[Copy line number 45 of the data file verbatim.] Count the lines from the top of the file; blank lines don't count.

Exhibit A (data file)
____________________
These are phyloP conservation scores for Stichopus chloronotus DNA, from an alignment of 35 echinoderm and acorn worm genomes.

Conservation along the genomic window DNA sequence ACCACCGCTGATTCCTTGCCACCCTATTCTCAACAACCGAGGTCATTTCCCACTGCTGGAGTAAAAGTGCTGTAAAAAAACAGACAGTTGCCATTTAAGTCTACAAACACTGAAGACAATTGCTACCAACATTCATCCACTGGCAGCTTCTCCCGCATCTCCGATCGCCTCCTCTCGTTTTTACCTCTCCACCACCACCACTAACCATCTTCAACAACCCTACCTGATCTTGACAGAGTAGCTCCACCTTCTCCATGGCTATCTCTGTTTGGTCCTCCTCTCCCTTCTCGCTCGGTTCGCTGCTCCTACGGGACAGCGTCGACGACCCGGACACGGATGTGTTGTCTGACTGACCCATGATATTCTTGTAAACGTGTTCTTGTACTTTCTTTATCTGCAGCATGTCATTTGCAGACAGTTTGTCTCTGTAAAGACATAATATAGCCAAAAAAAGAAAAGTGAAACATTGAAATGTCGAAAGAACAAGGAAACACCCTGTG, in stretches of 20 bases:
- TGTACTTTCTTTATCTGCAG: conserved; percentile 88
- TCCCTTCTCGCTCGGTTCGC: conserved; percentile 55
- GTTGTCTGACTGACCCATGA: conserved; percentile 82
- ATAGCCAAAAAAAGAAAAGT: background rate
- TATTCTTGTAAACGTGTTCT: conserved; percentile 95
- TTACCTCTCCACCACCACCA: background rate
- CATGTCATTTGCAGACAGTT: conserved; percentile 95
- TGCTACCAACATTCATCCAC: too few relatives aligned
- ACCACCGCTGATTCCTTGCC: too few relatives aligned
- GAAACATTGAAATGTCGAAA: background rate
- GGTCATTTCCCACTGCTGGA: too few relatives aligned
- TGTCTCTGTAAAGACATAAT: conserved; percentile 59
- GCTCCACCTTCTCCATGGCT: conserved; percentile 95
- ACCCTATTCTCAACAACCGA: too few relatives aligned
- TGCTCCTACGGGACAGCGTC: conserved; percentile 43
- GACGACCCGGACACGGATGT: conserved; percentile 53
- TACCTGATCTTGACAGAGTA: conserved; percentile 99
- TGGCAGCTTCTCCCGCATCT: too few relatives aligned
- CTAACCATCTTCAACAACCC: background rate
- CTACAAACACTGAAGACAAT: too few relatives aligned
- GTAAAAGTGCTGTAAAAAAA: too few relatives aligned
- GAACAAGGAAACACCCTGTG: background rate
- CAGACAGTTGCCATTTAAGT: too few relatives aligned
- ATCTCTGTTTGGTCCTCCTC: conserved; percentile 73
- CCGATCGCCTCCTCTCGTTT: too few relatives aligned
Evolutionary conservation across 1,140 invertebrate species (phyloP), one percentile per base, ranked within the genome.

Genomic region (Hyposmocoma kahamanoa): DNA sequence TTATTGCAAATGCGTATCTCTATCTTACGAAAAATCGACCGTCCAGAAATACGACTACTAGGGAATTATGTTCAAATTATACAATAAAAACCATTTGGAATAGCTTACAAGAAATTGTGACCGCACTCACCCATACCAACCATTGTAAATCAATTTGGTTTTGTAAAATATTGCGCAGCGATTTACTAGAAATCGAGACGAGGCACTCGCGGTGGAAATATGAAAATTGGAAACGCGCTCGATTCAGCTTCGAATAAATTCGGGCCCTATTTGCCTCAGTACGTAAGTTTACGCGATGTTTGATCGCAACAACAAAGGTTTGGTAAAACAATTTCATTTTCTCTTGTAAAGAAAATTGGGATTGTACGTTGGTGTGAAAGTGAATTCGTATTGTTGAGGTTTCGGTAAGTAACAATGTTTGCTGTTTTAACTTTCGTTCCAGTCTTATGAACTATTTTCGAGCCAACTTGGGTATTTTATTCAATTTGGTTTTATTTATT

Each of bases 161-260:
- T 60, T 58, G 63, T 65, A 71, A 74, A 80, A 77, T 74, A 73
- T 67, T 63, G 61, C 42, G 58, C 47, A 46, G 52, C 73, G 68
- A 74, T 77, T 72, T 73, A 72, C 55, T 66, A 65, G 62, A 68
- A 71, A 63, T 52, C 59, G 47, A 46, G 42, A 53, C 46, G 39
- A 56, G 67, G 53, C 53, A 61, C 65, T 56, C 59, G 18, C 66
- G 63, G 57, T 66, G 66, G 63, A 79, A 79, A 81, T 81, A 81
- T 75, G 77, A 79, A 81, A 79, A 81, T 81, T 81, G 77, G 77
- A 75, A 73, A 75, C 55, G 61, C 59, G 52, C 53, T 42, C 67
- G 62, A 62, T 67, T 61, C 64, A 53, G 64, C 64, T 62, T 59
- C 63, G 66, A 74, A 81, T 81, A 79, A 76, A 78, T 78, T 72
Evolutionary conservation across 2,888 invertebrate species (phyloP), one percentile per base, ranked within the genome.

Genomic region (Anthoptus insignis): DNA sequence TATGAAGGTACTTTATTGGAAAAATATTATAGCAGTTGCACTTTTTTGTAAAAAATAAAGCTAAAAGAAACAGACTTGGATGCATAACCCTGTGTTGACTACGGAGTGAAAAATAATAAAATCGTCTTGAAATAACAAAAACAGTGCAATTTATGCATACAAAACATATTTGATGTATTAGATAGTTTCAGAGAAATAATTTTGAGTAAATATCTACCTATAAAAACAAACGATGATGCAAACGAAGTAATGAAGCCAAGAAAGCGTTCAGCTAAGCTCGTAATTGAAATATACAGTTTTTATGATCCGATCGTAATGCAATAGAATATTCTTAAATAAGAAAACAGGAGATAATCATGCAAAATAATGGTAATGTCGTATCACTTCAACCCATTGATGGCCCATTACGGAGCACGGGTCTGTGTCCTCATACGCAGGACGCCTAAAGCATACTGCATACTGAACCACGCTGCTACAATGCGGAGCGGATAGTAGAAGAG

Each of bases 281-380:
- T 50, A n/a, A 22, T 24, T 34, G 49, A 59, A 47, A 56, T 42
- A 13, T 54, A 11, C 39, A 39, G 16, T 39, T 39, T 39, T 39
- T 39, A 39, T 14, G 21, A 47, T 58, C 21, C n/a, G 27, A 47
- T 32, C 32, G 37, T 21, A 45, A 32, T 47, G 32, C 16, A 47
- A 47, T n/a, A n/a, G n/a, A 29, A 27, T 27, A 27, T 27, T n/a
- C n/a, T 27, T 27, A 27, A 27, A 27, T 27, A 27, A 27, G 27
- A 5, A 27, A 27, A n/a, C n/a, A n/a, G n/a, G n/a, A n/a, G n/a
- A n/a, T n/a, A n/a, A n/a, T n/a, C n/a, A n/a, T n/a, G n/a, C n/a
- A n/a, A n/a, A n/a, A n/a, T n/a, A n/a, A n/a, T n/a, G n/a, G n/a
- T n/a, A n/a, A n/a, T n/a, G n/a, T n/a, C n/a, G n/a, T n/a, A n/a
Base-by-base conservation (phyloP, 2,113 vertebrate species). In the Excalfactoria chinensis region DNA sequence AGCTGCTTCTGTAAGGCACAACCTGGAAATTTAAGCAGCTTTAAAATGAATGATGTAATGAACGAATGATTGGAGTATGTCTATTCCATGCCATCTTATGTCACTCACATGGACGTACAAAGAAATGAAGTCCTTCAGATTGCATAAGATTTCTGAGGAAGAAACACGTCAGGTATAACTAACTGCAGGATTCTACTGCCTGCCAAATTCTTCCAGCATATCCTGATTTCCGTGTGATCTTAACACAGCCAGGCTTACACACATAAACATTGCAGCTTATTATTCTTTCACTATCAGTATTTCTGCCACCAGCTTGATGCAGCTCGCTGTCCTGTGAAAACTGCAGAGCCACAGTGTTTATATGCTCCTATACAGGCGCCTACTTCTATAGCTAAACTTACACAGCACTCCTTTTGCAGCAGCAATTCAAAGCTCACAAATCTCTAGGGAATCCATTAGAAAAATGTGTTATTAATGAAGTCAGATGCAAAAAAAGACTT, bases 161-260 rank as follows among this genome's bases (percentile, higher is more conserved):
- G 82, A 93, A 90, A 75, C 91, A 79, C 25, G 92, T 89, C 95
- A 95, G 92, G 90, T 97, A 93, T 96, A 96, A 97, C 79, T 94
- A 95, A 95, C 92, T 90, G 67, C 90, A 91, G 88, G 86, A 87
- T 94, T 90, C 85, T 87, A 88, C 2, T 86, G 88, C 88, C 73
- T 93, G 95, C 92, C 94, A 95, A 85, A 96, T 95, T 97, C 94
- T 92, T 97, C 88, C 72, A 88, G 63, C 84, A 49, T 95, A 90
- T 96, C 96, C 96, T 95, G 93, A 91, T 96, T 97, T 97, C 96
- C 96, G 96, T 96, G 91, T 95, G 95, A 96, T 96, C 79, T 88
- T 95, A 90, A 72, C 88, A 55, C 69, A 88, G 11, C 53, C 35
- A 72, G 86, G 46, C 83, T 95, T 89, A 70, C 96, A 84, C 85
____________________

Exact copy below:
- A 13, T 54, A 11, C 39, A 39, G 16, T 39, T 39, T 39, T 39